What is a Third Culture Kid ?
Third culture kid (TCK) is a term used to refer to children who were raised in a culture outside of their parents’ culture for a significant part of their development years.
The definition is not constrained to describing only children, but can also be used to describe adults who have had the experience of being an ATCK (Adult Third Culture Kid). The experience of being a TCK is unique in that these individuals are moving between cultures before they have had the opportunity to fully develop their personal and cultural identity. The first culture of children refers to the culture of the country from which the parents originated, the second culture refers to the culture in which the family currently resides, and the third culture refers to the amalgamation of these two cultures. The third culture is further reinforced with the interaction of the third culture individual with another expatriate community one would come to encounter.
Today, the population of third culture kids, also referred to as "third culture individuals" (TCIs), is increasing with globalization, transnational migration, numerous job opportunities and work overseas, accessibility of international education, and various other factors. The number of people who are currently living outside the old nation-state categories is increasing rapidly, by 64 million just within 12 years, reaching up to 220 million people (2013). Since TCKs' international experience is characterized by a sense of high mobility, they have also been referred as global nomads. Furthermore, their multicultural experiences away from their motherland at a young age, give them other unique nicknames such as "cultural hybrids" and "cultural chameleons".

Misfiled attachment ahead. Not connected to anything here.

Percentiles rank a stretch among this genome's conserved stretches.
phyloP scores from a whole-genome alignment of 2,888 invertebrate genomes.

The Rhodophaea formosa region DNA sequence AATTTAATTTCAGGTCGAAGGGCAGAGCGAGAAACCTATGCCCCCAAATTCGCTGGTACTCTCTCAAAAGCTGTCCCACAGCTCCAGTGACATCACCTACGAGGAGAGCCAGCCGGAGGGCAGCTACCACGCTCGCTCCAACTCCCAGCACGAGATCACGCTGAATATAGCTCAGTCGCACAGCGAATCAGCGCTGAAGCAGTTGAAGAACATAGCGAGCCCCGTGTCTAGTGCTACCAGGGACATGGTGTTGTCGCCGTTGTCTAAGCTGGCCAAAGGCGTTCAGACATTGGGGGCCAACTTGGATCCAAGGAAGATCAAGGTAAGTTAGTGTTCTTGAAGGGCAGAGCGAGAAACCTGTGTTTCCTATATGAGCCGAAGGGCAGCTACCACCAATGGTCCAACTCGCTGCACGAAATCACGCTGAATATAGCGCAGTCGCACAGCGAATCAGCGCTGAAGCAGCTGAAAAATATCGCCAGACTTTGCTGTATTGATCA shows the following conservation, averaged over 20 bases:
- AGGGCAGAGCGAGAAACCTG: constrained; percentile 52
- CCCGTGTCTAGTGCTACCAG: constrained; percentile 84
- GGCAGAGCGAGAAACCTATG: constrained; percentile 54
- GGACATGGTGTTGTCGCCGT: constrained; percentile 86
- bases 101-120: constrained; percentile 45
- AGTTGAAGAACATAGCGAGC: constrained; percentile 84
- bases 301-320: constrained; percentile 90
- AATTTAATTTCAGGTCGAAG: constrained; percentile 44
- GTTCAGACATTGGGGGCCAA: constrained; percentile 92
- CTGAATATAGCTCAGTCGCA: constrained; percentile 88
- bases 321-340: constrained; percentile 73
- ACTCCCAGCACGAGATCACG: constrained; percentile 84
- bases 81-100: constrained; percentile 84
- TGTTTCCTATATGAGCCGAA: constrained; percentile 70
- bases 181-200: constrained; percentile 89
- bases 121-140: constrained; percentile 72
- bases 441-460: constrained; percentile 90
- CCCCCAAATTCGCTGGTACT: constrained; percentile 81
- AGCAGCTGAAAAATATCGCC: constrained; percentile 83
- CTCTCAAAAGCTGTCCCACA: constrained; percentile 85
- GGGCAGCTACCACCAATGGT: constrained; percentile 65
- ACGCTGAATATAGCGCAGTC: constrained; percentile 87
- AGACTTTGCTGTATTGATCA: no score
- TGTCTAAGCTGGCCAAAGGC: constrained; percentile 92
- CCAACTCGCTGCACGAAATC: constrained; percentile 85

Some well-known TCKs include the 44th President of the United States, Barack Obama, and Abby Huntsman, daughter of former U.S. Ambassador to China and former Governor of Utah Jon Huntsman, Jr., who lived in Beijing and various other Asian cities due to his father's career path. Currently, there are as many bilingual children in the world as there are monolingual children. TCKs are often exposed to a second (or third, fourth, etc.) language while living in their host culture. "TCKs learn some languages in schools abroad and some in their homes or in the marketplaces of a foreign land. . . . Some pick up languages from the servants in the home or from playmates in the neighborhood" (Bell-Villada et al. 23). This means that TCKs obtain language skills by being physically exposed to the environment where the native language is used in practical life. This is why TCKs are often bilingual, and sometimes even multilingual.